London’s King’s Cross is using facial recognition to track tens of thousands of people and Canary Wharf is considering following suit, across a total area that covers more than 160 acres of the city.
The 67-acre King’s Cross area, which has been recently redeveloped and houses several office buildings including Google’s UK headquarters, Central Saint Martins college, schools and a range of retailers, has multiple cameras set up to observe visitors.
Argent, the property developer for the King’s Cross estate, said: “These cameras use a number of detection and tracking methods, including facial recognition, but also have sophisticated systems in place to protect the privacy of the general public.”
The person did not confirm how many cameras were in use or how long facial recognition had been active in the area.
Meanwhile, Canary Wharf is in talks to install facial recognition across its 97-acre estate, which counts many major financial services companies, including Barclays, Credit Suisse and HSBC, as tenants.
Canary Wharf Group, the company that owns both private offices and public spaces in the area, is actively speaking to facial recognition suppliers to pilot the technology in an area traversed by 140,000 people daily, as part of its security systems.
“What’s really worrying is for any worker who doesn’t want to participate. This is essentially a geofenced experiment, so I don’t see how anybody could opt out of it,” said Stephanie Hare, an independent researcher of facial recognition technologies in the UK. “You can’t opt out of walking around London, or working there. How do they defend it when this technology is the subject of legal action and MPs are calling for a moratorium on it?”
Under current general data protection laws, collecting sensitive personal data including faces requires explicit consent from the people being observed.
If the technology were to be adopted in Canary Wharf, it would not operate continuously on pedestrians and office workers, but be limited to specific purposes or threats, according to sources close to the company.
Canary Wharf currently operates at least 1,750 CCTV cameras, as well as an automatic licence plate recognition system to track vehicles in the area, according to Genetec, a Canadian company that supplies the district with its security software. The systems then automatically notify police of any hits from a vehicle watchlist.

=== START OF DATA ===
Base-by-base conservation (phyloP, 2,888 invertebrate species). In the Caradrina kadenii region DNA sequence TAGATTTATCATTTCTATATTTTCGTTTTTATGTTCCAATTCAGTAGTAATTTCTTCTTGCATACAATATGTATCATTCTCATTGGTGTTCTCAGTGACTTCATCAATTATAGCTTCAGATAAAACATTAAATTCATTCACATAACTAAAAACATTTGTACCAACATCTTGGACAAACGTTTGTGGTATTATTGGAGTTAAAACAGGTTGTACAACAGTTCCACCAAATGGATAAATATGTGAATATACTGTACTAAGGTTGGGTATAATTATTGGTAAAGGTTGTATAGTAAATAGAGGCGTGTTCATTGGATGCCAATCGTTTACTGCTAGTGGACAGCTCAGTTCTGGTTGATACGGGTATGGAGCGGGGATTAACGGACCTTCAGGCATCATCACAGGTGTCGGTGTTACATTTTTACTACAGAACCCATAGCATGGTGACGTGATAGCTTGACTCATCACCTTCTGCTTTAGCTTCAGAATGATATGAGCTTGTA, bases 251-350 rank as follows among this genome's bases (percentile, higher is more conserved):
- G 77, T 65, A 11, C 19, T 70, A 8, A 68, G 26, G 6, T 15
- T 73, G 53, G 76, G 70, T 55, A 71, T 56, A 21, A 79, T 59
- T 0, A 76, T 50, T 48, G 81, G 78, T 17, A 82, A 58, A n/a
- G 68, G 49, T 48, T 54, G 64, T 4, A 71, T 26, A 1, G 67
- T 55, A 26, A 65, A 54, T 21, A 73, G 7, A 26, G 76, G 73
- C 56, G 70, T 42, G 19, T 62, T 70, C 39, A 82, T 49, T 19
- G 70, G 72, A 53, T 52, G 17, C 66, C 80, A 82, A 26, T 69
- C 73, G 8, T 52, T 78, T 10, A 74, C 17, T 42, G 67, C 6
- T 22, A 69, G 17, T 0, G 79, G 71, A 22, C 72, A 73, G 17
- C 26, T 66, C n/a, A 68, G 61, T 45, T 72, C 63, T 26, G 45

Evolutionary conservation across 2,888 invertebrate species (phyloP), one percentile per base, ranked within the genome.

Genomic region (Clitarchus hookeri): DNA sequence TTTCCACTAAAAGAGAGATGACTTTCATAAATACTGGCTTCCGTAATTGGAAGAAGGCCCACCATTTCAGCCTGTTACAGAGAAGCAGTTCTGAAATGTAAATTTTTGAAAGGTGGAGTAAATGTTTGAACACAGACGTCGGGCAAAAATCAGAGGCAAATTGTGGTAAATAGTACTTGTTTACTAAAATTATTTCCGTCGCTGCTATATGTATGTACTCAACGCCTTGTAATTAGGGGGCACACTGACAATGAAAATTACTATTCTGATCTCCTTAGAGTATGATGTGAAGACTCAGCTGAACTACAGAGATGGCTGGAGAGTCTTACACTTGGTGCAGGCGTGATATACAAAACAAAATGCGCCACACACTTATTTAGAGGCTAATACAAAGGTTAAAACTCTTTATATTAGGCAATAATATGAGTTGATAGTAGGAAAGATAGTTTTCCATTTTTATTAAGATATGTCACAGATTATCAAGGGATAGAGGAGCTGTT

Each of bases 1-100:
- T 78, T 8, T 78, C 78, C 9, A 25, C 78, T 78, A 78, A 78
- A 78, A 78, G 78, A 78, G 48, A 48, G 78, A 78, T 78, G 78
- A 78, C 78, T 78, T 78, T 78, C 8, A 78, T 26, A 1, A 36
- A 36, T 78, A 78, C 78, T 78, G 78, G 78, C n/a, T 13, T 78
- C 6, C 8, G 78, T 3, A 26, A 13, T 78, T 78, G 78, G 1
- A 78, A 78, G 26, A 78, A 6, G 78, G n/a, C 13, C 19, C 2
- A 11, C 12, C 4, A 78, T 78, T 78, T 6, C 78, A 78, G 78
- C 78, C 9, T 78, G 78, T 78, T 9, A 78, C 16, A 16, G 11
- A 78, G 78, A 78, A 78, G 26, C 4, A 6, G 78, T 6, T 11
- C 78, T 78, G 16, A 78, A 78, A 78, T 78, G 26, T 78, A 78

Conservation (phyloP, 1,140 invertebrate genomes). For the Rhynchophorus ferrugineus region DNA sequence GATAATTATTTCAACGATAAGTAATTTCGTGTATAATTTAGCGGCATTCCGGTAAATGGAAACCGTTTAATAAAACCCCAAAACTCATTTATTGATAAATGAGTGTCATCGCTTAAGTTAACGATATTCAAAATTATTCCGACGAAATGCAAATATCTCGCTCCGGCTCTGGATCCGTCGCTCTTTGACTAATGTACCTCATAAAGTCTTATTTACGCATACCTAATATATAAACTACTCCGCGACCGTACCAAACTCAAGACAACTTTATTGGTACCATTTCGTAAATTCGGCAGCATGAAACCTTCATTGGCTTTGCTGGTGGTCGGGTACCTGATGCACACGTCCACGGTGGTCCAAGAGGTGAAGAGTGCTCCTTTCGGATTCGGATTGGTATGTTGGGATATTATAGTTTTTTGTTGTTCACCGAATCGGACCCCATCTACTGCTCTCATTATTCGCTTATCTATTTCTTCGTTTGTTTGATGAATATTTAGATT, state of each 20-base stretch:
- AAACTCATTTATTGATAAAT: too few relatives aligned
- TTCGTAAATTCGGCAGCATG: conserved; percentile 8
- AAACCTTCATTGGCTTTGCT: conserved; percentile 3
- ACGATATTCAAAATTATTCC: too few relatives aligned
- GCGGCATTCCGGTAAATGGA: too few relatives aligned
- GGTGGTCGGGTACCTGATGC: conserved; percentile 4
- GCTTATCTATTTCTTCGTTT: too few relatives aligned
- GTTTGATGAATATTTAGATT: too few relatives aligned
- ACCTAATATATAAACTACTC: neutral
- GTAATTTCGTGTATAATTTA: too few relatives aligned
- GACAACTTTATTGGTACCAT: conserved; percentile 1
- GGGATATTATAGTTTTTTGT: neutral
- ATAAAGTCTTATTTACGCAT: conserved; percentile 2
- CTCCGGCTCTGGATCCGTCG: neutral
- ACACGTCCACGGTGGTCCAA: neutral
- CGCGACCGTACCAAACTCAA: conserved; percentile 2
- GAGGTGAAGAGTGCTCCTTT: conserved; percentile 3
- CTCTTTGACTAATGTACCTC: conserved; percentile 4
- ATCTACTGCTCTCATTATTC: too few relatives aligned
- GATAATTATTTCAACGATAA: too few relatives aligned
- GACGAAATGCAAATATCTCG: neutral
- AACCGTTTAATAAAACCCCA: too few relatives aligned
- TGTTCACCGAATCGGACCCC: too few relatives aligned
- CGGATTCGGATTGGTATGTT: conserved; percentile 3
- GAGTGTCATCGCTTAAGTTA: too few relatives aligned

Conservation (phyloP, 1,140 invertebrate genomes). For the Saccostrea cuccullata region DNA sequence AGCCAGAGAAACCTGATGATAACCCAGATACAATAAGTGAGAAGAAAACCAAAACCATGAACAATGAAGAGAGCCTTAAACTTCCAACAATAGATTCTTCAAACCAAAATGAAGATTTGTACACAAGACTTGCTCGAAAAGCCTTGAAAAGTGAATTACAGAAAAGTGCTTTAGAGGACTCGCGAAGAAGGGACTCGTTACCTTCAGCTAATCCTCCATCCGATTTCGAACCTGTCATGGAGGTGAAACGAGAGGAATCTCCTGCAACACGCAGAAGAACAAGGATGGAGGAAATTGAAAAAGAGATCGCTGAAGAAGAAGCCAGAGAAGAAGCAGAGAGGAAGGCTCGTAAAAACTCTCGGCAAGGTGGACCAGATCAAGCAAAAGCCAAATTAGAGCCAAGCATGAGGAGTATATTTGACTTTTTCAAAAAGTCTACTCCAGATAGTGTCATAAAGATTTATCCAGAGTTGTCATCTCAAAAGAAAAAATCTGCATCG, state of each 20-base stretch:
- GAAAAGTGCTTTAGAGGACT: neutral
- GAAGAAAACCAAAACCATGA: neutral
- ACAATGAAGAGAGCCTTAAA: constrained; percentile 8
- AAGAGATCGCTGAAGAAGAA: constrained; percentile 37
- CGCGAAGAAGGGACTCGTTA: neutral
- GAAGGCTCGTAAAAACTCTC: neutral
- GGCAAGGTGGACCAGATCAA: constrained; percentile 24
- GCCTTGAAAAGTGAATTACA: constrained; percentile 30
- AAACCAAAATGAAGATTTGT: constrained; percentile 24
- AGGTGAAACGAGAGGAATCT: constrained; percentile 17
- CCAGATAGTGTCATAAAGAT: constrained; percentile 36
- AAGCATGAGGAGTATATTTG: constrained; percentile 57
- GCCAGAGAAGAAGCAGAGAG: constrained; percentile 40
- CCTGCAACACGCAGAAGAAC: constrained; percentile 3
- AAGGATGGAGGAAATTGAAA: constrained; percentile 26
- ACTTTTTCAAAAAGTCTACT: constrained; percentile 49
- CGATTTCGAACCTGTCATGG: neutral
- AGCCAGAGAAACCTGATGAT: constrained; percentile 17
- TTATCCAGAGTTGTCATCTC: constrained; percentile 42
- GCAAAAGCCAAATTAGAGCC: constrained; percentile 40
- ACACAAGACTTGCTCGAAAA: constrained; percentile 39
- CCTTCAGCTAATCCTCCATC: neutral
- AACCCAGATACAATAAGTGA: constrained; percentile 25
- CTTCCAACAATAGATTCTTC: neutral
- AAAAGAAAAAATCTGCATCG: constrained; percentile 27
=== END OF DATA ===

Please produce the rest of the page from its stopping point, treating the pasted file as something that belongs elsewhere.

As facial recognition technology has become consumerised in recent years, via companies such as Apple and Facebook, it has been adopted enthusiastically in the UK, where at least two police forces including London’s Metropolitan Police and South Wales Police have trialled facial recognition systems on innocent citizens.
Convenience stores such as Budgens and supermarkets — including Tesco, Sainsbury’s and Marks and Spencer — all have cameras that are already, or soon will be, capable of facial recognition, used for applications ranging from crime prevention to estimating the age of those buying alcohol or cigarettes.
London already has an estimated 420,000 CCTV cameras operating in and around the city, although many were installed as analogue video systems that are low-quality and difficult to scale. Increasingly, these are being upgraded to “internet protocol” cameras that are connected to the internet, which have far better image resolution and can be accessed remotely. These cameras can also be upgraded to include facial recognition software.
“The private sector uses of facial recognition need a lot of attention because there is less regulation and governance here,” said Pete Fussey, a criminologist at the University of Essex who specialises in digital surveillance. “The privatisation of public spaces in London raises interesting legal questions [for surveillance].”
The Information Commissioner’s Office, which is the UK regulator for data protection, said it was looking into the use of facial recognition technology by police and private companies. “Since new data protection laws came into effect on 25 May 2018, there are extra protections for people. These require organisations to assess and reduce the privacy risks of using new and intrusive surveillance technologies like automatic facial recognition,” said a spokesperson.
“Organisations wishing to automatically capture and use images of individuals going about their business in public spaces need to provide clear evidence to demonstrate it is strictly necessary and proportionate for the circumstances and that there is a legal basis for that use.”
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